The Prelate’s Sermon, June 26
Today, on the fourth Sunday of the feast of Pentecost the Gospel reading is from Matthew 12:1-8. The Evangelist tells us that on a Sabbath day, as Jesus and His Disciples were crossing a grainfield, His hungry followers began to pick some heads of grain and eat them. Immediately the Pharisees scrutinized them for trespassing the Law of observing the Sabbath. Jesus reminded the Pharisees of similar incidents in the Old Testament and in the life of the priests living in the Temple, and concludes by quoting from Hosea the prophet (6:6), “If you had known what these words mean, ‘I desire mercy not sacrifice,’ you would not condemn the innocent. For the Son of Man is Lord of the Sabbath.”
I would like to pick some kernels of grain from this reading to feed all those who hunger for humility and righteousness.
- In this passage, the Evangelist vividly paints two contradictory scenes: on the one hand, there is the serene natural beauty of the harvest where the breeze gently caresses the heads of grains and is ready to share the Providential bounties to meet the creature’s need; on the other hand, there is the malicious behavior of human beings, full of petrified legalism and criticism.
- It is obvious from this narration that the Pharisees were intently following the actions of our Lord Jesus Christ, not to learn from Him, but to entrap Him and accuse Him of false teaching and trespassing against the Laws. It is obvious that they were overanxious to destroy His reputation as a true Rabbi and eventually to condemn Him to death. We can learn from this attitude the greatest lesson that in our daily life we might be surrounded by people who diligently escort us not because they admire us but because they are seeking our failure and fall.
- The omniscient Rabbi Jesus, nevertheless, does not use the common self-defense mechanism, but rather peacefully invites the challengers to self-criticism instead of self-righteousness. An Armenian proverb says, “Do not stone your neighbor’s roof when your roof is made of glass.” They were well aware of what Jesus had reminded them; nevertheless, by using a double-standard, their hypocrisy was beyond all judgment.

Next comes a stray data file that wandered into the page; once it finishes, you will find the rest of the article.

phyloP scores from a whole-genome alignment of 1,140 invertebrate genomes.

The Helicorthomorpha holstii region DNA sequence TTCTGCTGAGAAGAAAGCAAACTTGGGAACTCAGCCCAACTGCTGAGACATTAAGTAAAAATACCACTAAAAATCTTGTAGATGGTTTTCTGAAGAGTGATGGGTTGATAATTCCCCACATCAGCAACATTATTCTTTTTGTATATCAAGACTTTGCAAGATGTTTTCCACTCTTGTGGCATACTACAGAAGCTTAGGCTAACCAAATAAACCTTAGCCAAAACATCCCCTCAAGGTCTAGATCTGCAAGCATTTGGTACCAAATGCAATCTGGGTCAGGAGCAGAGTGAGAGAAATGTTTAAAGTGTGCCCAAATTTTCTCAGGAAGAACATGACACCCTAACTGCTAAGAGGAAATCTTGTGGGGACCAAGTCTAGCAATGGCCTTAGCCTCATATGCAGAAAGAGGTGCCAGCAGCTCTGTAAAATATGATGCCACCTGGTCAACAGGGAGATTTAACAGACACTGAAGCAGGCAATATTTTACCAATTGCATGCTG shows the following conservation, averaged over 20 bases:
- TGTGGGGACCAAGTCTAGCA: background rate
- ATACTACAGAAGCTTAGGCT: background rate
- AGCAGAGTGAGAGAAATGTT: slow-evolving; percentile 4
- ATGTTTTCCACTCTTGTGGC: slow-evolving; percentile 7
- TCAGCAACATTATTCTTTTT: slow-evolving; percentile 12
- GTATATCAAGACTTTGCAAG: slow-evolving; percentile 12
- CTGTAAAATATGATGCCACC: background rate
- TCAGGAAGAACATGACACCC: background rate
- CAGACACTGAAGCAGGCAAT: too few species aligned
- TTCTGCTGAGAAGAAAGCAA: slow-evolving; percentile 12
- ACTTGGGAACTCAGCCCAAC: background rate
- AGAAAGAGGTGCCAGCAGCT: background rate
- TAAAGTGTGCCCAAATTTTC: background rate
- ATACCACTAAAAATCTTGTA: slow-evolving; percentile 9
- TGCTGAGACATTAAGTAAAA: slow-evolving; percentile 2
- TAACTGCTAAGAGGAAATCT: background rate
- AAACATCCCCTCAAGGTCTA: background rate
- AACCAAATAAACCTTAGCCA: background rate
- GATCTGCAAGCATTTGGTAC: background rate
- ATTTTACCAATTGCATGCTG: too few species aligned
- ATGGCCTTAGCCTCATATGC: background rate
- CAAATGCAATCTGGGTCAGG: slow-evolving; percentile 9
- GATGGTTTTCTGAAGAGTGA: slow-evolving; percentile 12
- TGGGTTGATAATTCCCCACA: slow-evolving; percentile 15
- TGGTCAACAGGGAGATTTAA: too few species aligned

- Matthew the Evangelist presents Jesus as the New Moses, as both the Law-Giver and the perfection of the Law. Jesus never discredits the value and importance of the Law. He consistently shows that the Law was destined to be not a yoke, but rather a disciplinary regulation of human weaknesses in order to be part of universal harmony. As such, the Law deviated from its original goal, and instead of being a vehicle to facilitate the relationship between the Divine and humanity, it has become a merciless tool, totally disregarding human situations, needs, etc. Instead of paving the road to bring the believers closer to God worshipping Him delightfully, it had become a mode of life akin to the burden of slavery.
- Jesus comes to refresh the goal of the Law by reminding us of God’s command which is the essence of the Law, “I desire mercy not sacrifice” (Hosea 6.6). This is indeed the heart, the base of all rules. What God expects from humans is not to praise Him, but rather to regulate our horizontal relationship for our own welfare, which itself becomes a true sacrifice praising His Providential care. By offering to Him what belongs to Him is not a sacrifice. We should offer what pleases His Will and what edifies His Creation.
- The concluding statement “For the Son of Man is Lord of the Sabbath” carries the majestic seal that “Jesus Christ is the only Lord for the glory of the Father” as the Divine Liturgy hymn reminds us before taking the Holy Communion. With all our human education, experience, and merits, once we are in His presence with awesome fear “we should empty ourselves” (cf. Phil 2:7) from human vanities of boasting or challenging the only Lord of the universe.
With this great teaching of our Lord Jesus Christ, who always helps us as trouble-shooter, let us welcome Him in our journey from life to Life and in all circumstances, and in our successes or shortcomings let us ask for His guidance, and thankfully praise and glorify the All-Holy Trinity. Amen.